Shift in Culture
Teachers are an important part of a child’s education. While one teacher may be particularly significant to a student’s academic success, it is the collection of teachers that a student encounters throughout his or her educational career that provides the foundation for academic success along with parents, other school staff (such as nurses, cafeteria workers, counselors, bus drivers and janitors), administrators and community members. Teachers, school administrators, school boards and district leaders are responsible for providing every student with the opportunity to learn and to thrive academically, socially and emotionally.
Good teachers thrive in schools that identify, develop and support their talent. In schools where there are genuine supports for teaching and learning, students and teachers thrive. Similarly, when students’ nonacademic needs are not met, or when family problems interfere with learning, students may underachieve or perform poorly. While assigning blame for poor student performance to an individual teacher, administrator or parent is easy and convenient, it is also counterproductive. School systems must identify the supports that parents need to nurture their children’s learning and to improve system quality. Evaluation of individual teachers has an important place in shared accountability for student success, but it is not the only component needed to improve system quality so that all students succeed.
Shared responsibility must mean that we are willing to solve problems, confront challenges and innovate in a system that promotes trust and individual integrity, and that values involvement in decision making. Implicit in the idea of shared accountability is shared responsibility and trust. Teachers must trust that administrators are true partners in the work of helping them become the best teachers they can be to successfully prepare students for life and the world of work.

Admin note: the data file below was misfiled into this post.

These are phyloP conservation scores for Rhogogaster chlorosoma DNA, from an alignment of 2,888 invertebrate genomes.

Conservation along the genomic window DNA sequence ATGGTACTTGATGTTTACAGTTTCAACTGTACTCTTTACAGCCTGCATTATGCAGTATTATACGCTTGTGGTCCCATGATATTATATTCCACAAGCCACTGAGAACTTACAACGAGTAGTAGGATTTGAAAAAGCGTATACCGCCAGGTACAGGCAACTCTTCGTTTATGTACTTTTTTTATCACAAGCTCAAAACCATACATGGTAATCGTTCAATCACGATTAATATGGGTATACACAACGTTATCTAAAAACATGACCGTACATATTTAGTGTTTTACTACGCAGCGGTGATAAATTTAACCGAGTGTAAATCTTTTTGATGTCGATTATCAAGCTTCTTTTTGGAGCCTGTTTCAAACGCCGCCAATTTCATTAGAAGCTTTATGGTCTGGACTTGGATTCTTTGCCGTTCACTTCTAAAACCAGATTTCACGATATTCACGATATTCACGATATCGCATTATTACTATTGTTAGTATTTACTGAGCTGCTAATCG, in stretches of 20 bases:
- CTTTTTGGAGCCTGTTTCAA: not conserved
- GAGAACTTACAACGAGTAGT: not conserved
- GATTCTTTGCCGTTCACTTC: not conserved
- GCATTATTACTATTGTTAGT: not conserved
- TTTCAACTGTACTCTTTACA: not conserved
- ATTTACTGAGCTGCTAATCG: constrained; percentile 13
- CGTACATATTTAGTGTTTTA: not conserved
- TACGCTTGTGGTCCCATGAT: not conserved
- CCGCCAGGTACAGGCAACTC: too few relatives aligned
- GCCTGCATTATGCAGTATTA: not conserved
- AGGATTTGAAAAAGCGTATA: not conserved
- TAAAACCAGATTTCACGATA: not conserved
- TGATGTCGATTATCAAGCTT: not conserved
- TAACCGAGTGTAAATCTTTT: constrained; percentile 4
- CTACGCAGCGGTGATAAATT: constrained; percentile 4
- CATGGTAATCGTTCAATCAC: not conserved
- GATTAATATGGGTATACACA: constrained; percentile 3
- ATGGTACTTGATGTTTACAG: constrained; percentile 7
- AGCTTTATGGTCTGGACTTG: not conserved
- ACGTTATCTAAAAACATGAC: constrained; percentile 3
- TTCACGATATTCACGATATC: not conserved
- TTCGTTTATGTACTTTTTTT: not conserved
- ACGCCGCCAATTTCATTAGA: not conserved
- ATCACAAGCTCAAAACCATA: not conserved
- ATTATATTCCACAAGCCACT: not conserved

Collaboration means administrators, teachers and parents working together toward goals on which they all agree and using methods they all accept. Without the buy-in of teachers, student success is unlikely. With teachers’ buy-in, student success is unstoppable. Accountability should fix schools, not affix blame; it should take into account the conditions that are beyond the teacher’s or school’s control, and hold everyone responsible for doing their share. We take our responsibility seriously, and we ask others to do the same.
The Common Core standards are more focused, call for deeper levels of cognitive understanding, and hold higher expectations for our students than most previous standards, thereby requiring everyone to think about teaching and learning in more complex and different ways. All stakeholders must work together to implement the standards in systemic ways that will bring focus and coherence to support what goes on in classrooms.
The current accountability system emphasizes teacher accountability and fails to hold any others accountable for student achievement. The AFT calls for a 360-degree accountability system that holds all stakeholders accountable, including, for example, teachers, students, parents, the higher education community, school boards, principals and administrators, elected officials, superintendents, chief state school officers, mayors, and governors.